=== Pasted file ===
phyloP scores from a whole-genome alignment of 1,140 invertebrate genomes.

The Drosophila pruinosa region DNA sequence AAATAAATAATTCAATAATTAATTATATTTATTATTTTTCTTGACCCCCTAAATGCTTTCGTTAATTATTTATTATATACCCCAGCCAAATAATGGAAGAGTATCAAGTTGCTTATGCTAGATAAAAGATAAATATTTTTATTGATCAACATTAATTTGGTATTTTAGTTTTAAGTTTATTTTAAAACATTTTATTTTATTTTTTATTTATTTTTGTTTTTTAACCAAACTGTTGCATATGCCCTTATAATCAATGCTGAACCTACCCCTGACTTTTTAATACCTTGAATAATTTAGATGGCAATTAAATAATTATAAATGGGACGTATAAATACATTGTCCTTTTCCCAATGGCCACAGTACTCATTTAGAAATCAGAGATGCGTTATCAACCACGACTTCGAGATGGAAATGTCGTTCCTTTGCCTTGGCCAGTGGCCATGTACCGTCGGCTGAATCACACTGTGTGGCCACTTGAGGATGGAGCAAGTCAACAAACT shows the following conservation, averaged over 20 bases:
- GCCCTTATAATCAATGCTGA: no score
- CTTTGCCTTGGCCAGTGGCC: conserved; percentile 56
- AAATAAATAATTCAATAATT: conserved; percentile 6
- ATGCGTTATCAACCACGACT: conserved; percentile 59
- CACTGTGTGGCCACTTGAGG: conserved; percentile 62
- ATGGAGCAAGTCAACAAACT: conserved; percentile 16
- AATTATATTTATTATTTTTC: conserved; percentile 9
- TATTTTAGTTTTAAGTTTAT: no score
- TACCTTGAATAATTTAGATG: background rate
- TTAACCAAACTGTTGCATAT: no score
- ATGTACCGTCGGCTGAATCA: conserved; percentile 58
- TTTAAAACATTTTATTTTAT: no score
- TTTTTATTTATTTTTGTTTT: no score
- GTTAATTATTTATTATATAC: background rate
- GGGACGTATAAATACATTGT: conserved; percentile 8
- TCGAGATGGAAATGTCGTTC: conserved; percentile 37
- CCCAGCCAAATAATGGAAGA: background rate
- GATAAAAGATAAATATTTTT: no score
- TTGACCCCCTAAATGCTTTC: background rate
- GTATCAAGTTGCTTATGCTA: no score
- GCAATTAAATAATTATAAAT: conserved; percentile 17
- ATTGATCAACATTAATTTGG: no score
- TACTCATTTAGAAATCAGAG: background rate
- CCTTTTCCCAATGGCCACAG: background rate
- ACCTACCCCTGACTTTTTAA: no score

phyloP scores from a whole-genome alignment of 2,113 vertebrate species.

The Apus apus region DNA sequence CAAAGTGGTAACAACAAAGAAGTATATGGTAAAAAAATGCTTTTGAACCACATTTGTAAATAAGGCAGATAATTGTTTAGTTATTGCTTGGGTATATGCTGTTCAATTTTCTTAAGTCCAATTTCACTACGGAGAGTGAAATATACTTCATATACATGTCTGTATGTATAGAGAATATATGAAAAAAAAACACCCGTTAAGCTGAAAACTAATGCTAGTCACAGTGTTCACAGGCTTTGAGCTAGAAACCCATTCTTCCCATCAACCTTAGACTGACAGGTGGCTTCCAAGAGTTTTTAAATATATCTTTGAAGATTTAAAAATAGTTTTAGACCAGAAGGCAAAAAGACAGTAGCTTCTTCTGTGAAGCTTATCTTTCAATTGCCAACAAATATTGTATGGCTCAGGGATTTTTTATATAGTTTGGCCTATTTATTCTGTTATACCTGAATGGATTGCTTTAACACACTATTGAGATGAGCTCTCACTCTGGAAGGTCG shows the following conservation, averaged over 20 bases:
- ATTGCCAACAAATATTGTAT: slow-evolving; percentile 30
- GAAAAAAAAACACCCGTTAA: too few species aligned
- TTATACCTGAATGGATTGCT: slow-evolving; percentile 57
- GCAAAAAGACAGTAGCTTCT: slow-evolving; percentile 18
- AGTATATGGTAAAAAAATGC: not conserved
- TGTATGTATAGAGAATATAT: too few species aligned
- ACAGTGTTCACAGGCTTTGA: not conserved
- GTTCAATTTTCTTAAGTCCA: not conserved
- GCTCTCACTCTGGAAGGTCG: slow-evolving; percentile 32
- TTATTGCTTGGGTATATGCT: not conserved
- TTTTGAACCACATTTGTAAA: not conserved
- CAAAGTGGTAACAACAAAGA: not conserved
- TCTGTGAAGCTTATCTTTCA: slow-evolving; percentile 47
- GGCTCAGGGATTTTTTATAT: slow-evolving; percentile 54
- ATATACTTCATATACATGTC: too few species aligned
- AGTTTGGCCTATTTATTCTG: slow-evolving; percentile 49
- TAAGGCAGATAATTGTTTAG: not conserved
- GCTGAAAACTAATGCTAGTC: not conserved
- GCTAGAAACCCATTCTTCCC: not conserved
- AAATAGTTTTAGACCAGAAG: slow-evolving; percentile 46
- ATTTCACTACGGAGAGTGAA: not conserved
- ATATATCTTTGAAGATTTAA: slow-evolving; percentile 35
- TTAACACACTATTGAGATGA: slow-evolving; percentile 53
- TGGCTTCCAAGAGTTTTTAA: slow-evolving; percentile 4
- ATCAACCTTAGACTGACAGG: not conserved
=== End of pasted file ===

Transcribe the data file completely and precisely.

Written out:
phyloP scores from a whole-genome alignment of 1,140 invertebrate genomes.

The Drosophila pruinosa region DNA sequence AAATAAATAATTCAATAATTAATTATATTTATTATTTTTCTTGACCCCCTAAATGCTTTCGTTAATTATTTATTATATACCCCAGCCAAATAATGGAAGAGTATCAAGTTGCTTATGCTAGATAAAAGATAAATATTTTTATTGATCAACATTAATTTGGTATTTTAGTTTTAAGTTTATTTTAAAACATTTTATTTTATTTTTTATTTATTTTTGTTTTTTAACCAAACTGTTGCATATGCCCTTATAATCAATGCTGAACCTACCCCTGACTTTTTAATACCTTGAATAATTTAGATGGCAATTAAATAATTATAAATGGGACGTATAAATACATTGTCCTTTTCCCAATGGCCACAGTACTCATTTAGAAATCAGAGATGCGTTATCAACCACGACTTCGAGATGGAAATGTCGTTCCTTTGCCTTGGCCAGTGGCCATGTACCGTCGGCTGAATCACACTGTGTGGCCACTTGAGGATGGAGCAAGTCAACAAACT shows the following conservation, averaged over 20 bases:
- GCCCTTATAATCAATGCTGA: no score
- CTTTGCCTTGGCCAGTGGCC: conserved; percentile 56
- AAATAAATAATTCAATAATT: conserved; percentile 6
- ATGCGTTATCAACCACGACT: conserved; percentile 59
- CACTGTGTGGCCACTTGAGG: conserved; percentile 62
- ATGGAGCAAGTCAACAAACT: conserved; percentile 16
- AATTATATTTATTATTTTTC: conserved; percentile 9
- TATTTTAGTTTTAAGTTTAT: no score
- TACCTTGAATAATTTAGATG: background rate
- TTAACCAAACTGTTGCATAT: no score
- ATGTACCGTCGGCTGAATCA: conserved; percentile 58
- TTTAAAACATTTTATTTTAT: no score
- TTTTTATTTATTTTTGTTTT: no score
- GTTAATTATTTATTATATAC: background rate
- GGGACGTATAAATACATTGT: conserved; percentile 8
- TCGAGATGGAAATGTCGTTC: conserved; percentile 37
- CCCAGCCAAATAATGGAAGA: background rate
- GATAAAAGATAAATATTTTT: no score
- TTGACCCCCTAAATGCTTTC: background rate
- GTATCAAGTTGCTTATGCTA: no score
- GCAATTAAATAATTATAAAT: conserved; percentile 17
- ATTGATCAACATTAATTTGG: no score
- TACTCATTTAGAAATCAGAG: background rate
- CCTTTTCCCAATGGCCACAG: background rate
- ACCTACCCCTGACTTTTTAA: no score

phyloP scores from a whole-genome alignment of 2,113 vertebrate species.

The Apus apus region DNA sequence CAAAGTGGTAACAACAAAGAAGTATATGGTAAAAAAATGCTTTTGAACCACATTTGTAAATAAGGCAGATAATTGTTTAGTTATTGCTTGGGTATATGCTGTTCAATTTTCTTAAGTCCAATTTCACTACGGAGAGTGAAATATACTTCATATACATGTCTGTATGTATAGAGAATATATGAAAAAAAAACACCCGTTAAGCTGAAAACTAATGCTAGTCACAGTGTTCACAGGCTTTGAGCTAGAAACCCATTCTTCCCATCAACCTTAGACTGACAGGTGGCTTCCAAGAGTTTTTAAATATATCTTTGAAGATTTAAAAATAGTTTTAGACCAGAAGGCAAAAAGACAGTAGCTTCTTCTGTGAAGCTTATCTTTCAATTGCCAACAAATATTGTATGGCTCAGGGATTTTTTATATAGTTTGGCCTATTTATTCTGTTATACCTGAATGGATTGCTTTAACACACTATTGAGATGAGCTCTCACTCTGGAAGGTCG shows the following conservation, averaged over 20 bases:
- ATTGCCAACAAATATTGTAT: slow-evolving; percentile 30
- GAAAAAAAAACACCCGTTAA: too few species aligned
- TTATACCTGAATGGATTGCT: slow-evolving; percentile 57
- GCAAAAAGACAGTAGCTTCT: slow-evolving; percentile 18
- AGTATATGGTAAAAAAATGC: not conserved
- TGTATGTATAGAGAATATAT: too few species aligned
- ACAGTGTTCACAGGCTTTGA: not conserved
- GTTCAATTTTCTTAAGTCCA: not conserved
- GCTCTCACTCTGGAAGGTCG: slow-evolving; percentile 32
- TTATTGCTTGGGTATATGCT: not conserved
- TTTTGAACCACATTTGTAAA: not conserved
- CAAAGTGGTAACAACAAAGA: not conserved
- TCTGTGAAGCTTATCTTTCA: slow-evolving; percentile 47
- GGCTCAGGGATTTTTTATAT: slow-evolving; percentile 54
- ATATACTTCATATACATGTC: too few species aligned
- AGTTTGGCCTATTTATTCTG: slow-evolving; percentile 49
- TAAGGCAGATAATTGTTTAG: not conserved
- GCTGAAAACTAATGCTAGTC: not conserved
- GCTAGAAACCCATTCTTCCC: not conserved
- AAATAGTTTTAGACCAGAAG: slow-evolving; percentile 46
- ATTTCACTACGGAGAGTGAA: not conserved
- ATATATCTTTGAAGATTTAA: slow-evolving; percentile 35
- TTAACACACTATTGAGATGA: slow-evolving; percentile 53
- TGGCTTCCAAGAGTTTTTAA: slow-evolving; percentile 4
- ATCAACCTTAGACTGACAGG: not conserved